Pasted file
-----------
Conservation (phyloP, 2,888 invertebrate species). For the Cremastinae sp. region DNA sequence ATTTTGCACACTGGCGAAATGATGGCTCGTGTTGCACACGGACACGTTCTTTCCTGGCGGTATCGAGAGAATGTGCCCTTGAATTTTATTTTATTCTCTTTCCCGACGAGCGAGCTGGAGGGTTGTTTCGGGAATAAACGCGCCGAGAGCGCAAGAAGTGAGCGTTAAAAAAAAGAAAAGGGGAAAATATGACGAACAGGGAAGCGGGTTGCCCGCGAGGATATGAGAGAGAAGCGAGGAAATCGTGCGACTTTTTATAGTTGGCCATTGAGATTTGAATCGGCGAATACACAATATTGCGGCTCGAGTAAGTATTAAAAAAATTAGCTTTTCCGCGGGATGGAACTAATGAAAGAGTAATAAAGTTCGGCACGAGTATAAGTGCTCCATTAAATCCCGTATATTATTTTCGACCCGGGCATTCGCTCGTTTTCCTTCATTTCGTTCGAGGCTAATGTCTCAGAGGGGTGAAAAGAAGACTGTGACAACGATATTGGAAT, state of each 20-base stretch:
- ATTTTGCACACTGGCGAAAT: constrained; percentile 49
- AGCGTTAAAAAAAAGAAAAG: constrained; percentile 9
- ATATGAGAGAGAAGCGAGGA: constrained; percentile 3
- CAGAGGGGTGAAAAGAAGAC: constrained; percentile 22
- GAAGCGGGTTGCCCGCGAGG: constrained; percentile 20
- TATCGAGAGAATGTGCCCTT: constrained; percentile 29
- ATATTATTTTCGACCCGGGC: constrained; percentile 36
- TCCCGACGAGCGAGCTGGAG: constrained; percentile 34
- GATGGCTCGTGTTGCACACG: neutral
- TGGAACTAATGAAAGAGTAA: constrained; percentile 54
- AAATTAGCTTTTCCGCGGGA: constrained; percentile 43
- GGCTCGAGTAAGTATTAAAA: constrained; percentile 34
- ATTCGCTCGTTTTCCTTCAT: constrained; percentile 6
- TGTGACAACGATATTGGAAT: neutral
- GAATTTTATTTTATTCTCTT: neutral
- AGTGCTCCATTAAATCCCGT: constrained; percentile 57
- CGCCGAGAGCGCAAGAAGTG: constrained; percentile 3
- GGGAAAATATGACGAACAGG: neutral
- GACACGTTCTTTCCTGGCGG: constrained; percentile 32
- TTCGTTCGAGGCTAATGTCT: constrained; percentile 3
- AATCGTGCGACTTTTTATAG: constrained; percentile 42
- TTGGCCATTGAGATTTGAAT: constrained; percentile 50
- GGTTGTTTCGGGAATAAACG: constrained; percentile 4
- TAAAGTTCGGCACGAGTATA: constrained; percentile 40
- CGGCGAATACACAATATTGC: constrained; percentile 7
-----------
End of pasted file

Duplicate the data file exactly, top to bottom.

Conservation (phyloP, 2,888 invertebrate species). For the Cremastinae sp. region DNA sequence ATTTTGCACACTGGCGAAATGATGGCTCGTGTTGCACACGGACACGTTCTTTCCTGGCGGTATCGAGAGAATGTGCCCTTGAATTTTATTTTATTCTCTTTCCCGACGAGCGAGCTGGAGGGTTGTTTCGGGAATAAACGCGCCGAGAGCGCAAGAAGTGAGCGTTAAAAAAAAGAAAAGGGGAAAATATGACGAACAGGGAAGCGGGTTGCCCGCGAGGATATGAGAGAGAAGCGAGGAAATCGTGCGACTTTTTATAGTTGGCCATTGAGATTTGAATCGGCGAATACACAATATTGCGGCTCGAGTAAGTATTAAAAAAATTAGCTTTTCCGCGGGATGGAACTAATGAAAGAGTAATAAAGTTCGGCACGAGTATAAGTGCTCCATTAAATCCCGTATATTATTTTCGACCCGGGCATTCGCTCGTTTTCCTTCATTTCGTTCGAGGCTAATGTCTCAGAGGGGTGAAAAGAAGACTGTGACAACGATATTGGAAT, state of each 20-base stretch:
- ATTTTGCACACTGGCGAAAT: constrained; percentile 49
- AGCGTTAAAAAAAAGAAAAG: constrained; percentile 9
- ATATGAGAGAGAAGCGAGGA: constrained; percentile 3
- CAGAGGGGTGAAAAGAAGAC: constrained; percentile 22
- GAAGCGGGTTGCCCGCGAGG: constrained; percentile 20
- TATCGAGAGAATGTGCCCTT: constrained; percentile 29
- ATATTATTTTCGACCCGGGC: constrained; percentile 36
- TCCCGACGAGCGAGCTGGAG: constrained; percentile 34
- GATGGCTCGTGTTGCACACG: neutral
- TGGAACTAATGAAAGAGTAA: constrained; percentile 54
- AAATTAGCTTTTCCGCGGGA: constrained; percentile 43
- GGCTCGAGTAAGTATTAAAA: constrained; percentile 34
- ATTCGCTCGTTTTCCTTCAT: constrained; percentile 6
- TGTGACAACGATATTGGAAT: neutral
- GAATTTTATTTTATTCTCTT: neutral
- AGTGCTCCATTAAATCCCGT: constrained; percentile 57
- CGCCGAGAGCGCAAGAAGTG: constrained; percentile 3
- GGGAAAATATGACGAACAGG: neutral
- GACACGTTCTTTCCTGGCGG: constrained; percentile 32
- TTCGTTCGAGGCTAATGTCT: constrained; percentile 3
- AATCGTGCGACTTTTTATAG: constrained; percentile 42
- TTGGCCATTGAGATTTGAAT: constrained; percentile 50
- GGTTGTTTCGGGAATAAACG: constrained; percentile 4
- TAAAGTTCGGCACGAGTATA: constrained; percentile 40
- CGGCGAATACACAATATTGC: constrained; percentile 7